I agree with Ben and a few others… the only “problem” with this project is that we didn’t get the station at 41st and 10th – which will of course be more expensive to do in the future. Unless something catastrophic happens to the world or the market – the Hudson Yards project will undoubtedly be without peer in terms of NYC development projects. Not to mention the Javits is set to get busier… and the world wide popular High Line is growing up to the site.

        • Bolwerk says:

          I agree 7ext will probably be a success, but everyone must understand these are not competing values: (1) proper transit needs to be built and (2) costs need to be controlled.

          Unfortunately, thanks to Teabagger slopebrows like Ted Cruz, any talk of #2 is not allowed unless it means shutting down all public investment other than constructing highways, prisons, and missile silos. And transit advocates have started making dangerous rationalizations allowing things like BRT to be substituted for rail, instead of taking on the harder task of understanding ways to deal with #2.

        • Alon Levy says:

          I think Triboro can be cheaper than SAS per passenger because of the extant ROW, and Utica and Nostrand could potentially be not much more expensive. The three bus routes serving southeastern Brooklyn – Utica, Nostrand, and Flatbush – have a total of 120,000 weekday passengers. Add in ridership coming from rail bias and from the much higher average speed of trains, and factor in lower construction costs outside the Manhattan core, and the cost per rider can be comparable to that of future phases of SAS.

          And why are you so sure about Hudson Yards? The subway extension isn’t far behind schedule, and yet developers won’t build without city subsidies.

  12. Phantom says:

    Question from left field – would the new 7 tunnel accomodate the wider BMT / IND cars – I think not?

    Would it be possible or desirable to retrofit the entire 7 line. to accomodate the wider cars?

    • Nyland8 says:

      I’m guessing no. Even if the tunnels were wide enough, the crosstown platforms are center platforms, and they are already too narrow. With the added traffic they’ll see after things at the Yards are developed, reducing the island widths by 10″ will make them unbearable.

      And even then, you’d have to move the outer wall out at least 4.5″ minimum.

      Why do you ask?

      As a rule, it will never be practical to widen any of the A division lines to accommodate B division trains.

      • pete says:

        AFAIK all Dual Contracts IRT tunnel can fit Div B trains. Astoria line used to be Div A rolling stock until 60th street tunnel opened.

      • Phantom says:

        I know that the 7 train gets painfully crowded, and thought that the wider cars would greatly help.

        But if would involve building a new tunnel, I guess the trains will just have to stay crowded ( and get even moreso, as the far west side extension adds passengers )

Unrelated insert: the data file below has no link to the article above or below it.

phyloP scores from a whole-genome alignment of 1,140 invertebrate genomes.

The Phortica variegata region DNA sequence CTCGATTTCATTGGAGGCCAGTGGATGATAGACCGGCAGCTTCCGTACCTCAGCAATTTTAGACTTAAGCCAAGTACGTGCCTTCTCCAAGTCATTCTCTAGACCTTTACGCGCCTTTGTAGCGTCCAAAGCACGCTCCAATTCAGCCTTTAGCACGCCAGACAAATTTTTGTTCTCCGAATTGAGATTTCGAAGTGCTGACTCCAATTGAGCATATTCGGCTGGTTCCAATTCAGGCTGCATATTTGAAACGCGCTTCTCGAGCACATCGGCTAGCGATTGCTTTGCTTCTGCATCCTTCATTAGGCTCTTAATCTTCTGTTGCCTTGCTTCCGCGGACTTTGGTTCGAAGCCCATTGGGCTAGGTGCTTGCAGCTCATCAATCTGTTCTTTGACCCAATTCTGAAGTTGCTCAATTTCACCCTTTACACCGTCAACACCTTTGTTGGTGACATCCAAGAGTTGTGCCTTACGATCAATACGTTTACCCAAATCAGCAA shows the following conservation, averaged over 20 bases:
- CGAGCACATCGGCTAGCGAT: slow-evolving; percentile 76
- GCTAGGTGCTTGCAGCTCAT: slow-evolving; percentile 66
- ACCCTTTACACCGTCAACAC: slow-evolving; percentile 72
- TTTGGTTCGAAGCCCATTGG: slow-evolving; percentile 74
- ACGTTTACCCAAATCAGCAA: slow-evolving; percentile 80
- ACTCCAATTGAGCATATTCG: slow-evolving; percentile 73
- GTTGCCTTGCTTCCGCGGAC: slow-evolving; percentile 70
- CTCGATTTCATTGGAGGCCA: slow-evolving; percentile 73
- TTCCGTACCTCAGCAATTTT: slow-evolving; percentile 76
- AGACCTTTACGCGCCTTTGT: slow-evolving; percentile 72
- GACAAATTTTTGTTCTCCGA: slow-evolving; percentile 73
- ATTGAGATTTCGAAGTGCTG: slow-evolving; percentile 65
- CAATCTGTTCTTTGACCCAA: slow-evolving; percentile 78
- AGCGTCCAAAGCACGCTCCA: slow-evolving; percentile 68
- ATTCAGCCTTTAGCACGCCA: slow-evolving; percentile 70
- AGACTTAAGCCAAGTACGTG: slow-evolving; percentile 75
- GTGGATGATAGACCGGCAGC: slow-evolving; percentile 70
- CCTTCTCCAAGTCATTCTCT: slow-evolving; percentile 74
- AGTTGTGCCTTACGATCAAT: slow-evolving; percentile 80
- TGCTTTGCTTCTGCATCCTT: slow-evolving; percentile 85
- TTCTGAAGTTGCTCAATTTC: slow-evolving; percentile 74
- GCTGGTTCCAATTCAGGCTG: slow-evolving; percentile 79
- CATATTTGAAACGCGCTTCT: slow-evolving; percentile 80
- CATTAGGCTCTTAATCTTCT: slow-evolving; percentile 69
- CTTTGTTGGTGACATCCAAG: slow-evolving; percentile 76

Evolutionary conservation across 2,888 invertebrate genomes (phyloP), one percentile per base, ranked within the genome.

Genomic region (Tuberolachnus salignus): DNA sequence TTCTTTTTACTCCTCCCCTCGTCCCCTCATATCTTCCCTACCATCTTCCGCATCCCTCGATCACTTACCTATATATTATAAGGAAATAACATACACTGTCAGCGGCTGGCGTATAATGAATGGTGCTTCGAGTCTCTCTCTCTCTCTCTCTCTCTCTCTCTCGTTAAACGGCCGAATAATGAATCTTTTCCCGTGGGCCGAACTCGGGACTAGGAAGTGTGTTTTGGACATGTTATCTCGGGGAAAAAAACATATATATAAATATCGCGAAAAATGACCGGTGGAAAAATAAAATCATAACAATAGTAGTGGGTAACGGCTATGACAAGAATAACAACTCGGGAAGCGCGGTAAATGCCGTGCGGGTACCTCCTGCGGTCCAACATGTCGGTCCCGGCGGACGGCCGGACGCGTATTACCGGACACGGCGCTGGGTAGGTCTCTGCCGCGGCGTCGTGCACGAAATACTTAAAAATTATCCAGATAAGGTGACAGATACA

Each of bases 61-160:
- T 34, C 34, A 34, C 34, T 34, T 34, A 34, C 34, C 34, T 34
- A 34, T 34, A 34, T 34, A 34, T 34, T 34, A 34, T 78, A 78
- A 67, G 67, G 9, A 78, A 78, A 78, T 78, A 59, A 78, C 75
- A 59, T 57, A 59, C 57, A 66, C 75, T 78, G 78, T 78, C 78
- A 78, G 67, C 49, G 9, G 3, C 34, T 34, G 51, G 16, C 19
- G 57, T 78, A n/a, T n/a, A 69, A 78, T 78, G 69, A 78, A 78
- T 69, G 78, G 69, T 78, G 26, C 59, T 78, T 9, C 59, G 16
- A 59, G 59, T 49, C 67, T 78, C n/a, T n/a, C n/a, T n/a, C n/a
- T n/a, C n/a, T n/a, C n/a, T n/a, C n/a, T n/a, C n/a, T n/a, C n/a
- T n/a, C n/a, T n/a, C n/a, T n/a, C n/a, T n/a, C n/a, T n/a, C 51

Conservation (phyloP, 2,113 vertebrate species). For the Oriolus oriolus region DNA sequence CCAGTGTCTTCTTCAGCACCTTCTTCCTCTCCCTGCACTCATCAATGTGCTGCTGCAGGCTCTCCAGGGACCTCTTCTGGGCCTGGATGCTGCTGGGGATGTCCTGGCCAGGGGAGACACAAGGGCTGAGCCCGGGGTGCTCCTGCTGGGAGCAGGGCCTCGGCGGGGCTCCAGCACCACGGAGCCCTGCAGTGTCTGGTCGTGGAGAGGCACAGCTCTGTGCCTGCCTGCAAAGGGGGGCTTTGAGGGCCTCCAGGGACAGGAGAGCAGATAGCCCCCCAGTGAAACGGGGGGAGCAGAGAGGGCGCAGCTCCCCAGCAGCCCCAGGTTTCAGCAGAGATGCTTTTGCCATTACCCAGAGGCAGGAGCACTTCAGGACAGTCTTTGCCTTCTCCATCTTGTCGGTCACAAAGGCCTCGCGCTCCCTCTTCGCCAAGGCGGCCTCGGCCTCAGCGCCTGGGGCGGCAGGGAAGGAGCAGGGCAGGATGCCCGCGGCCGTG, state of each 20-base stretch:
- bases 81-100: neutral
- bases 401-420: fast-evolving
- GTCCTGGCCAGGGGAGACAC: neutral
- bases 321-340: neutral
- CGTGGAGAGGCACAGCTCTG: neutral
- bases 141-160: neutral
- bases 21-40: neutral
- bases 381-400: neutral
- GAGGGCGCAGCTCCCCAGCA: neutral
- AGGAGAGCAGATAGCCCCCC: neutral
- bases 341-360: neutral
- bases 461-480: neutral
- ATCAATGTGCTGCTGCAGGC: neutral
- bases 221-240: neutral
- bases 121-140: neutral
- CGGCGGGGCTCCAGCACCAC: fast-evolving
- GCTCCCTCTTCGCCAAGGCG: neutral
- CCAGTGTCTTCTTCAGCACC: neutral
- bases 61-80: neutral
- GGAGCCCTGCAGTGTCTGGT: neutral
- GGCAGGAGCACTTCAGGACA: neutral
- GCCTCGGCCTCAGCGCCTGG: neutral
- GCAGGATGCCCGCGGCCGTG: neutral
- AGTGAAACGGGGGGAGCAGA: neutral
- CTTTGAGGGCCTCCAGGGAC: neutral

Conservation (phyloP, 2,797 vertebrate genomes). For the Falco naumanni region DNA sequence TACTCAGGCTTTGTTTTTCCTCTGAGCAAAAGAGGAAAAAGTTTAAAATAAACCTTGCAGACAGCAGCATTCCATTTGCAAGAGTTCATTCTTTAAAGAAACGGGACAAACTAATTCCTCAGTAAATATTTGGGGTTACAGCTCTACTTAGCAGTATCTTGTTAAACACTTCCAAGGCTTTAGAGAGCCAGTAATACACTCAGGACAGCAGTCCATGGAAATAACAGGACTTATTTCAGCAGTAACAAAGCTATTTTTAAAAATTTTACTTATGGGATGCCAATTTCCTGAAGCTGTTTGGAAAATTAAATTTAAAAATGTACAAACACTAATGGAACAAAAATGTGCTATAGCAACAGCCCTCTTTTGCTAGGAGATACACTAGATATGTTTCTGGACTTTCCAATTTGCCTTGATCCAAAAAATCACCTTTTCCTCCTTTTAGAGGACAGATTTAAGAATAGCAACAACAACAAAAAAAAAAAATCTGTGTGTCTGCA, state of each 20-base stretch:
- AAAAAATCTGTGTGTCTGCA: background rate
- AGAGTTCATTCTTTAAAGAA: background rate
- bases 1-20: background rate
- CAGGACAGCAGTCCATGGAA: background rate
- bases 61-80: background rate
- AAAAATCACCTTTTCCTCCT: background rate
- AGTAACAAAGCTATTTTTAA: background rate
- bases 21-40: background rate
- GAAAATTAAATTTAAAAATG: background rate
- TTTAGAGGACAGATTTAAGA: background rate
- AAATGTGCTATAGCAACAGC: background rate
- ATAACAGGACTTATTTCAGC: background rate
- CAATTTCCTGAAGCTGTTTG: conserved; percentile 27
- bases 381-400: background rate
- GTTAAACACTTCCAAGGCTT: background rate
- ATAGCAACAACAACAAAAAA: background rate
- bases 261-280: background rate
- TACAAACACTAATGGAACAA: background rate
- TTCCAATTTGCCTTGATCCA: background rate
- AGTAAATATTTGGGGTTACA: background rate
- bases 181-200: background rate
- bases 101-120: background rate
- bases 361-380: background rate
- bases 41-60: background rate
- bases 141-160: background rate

• Matthew M says:

          I don’t think the 7 line extension will add a lot more crowding to the 7 line even though the 7 line will see a jump in service because it is creating bi-directional transportation options, and it connects to some of the largest transit hubs. Many of the passengers going to the new station will board the 7 line at GCT which is where the 7 line currently has a drop in ridership for westward bound trains, and the rest of the passengers will board at Times Square which is where the remainder of the current passengers get off, so even it the train was completely full upon entering Manhattan, it would have the capacity pick up thousands of new riders transferring onto it at both stations and bring riders to the West Side. Additionally the upgrades to the tracks signals, and turn around capacity with the new track will provide more frequent service upon completion which will reduce crowing.

          • AG says:

            True… and come 2019 in the normal course… Metro North riders who would have normally gotten on the 7 could very well be going to Penn.

            • anon says:

              Between the bump in LIRR ridership, and the demand for NJ transit/amtrak, will metronorth be able to send any trains to penn?

              • AG says:

                Well that’s the MTA’s plan… and they seem pretty serious about it. All the space given by LIRR trains that will go to Grand Central are to be used by Metro North.

    • Alon Levy says:

      It’s not possible, but only because of the Steinway Tunnels, which were built for streetcars and had to be widened just to accommodate IRT trains.

    • Jeff says:

      Nope. The Steinway Tunnel will not allow for it. That’s the biggest constraint as it was built for trolley use.

  13. Phantom says:

    Are the other IRT tunnels similarly narrow?

    I’d certainly imagine that they are.

  14. Quirk says:

    The other lady after ceremonial ride said the station would open in early fall. So the date will be pushed back again?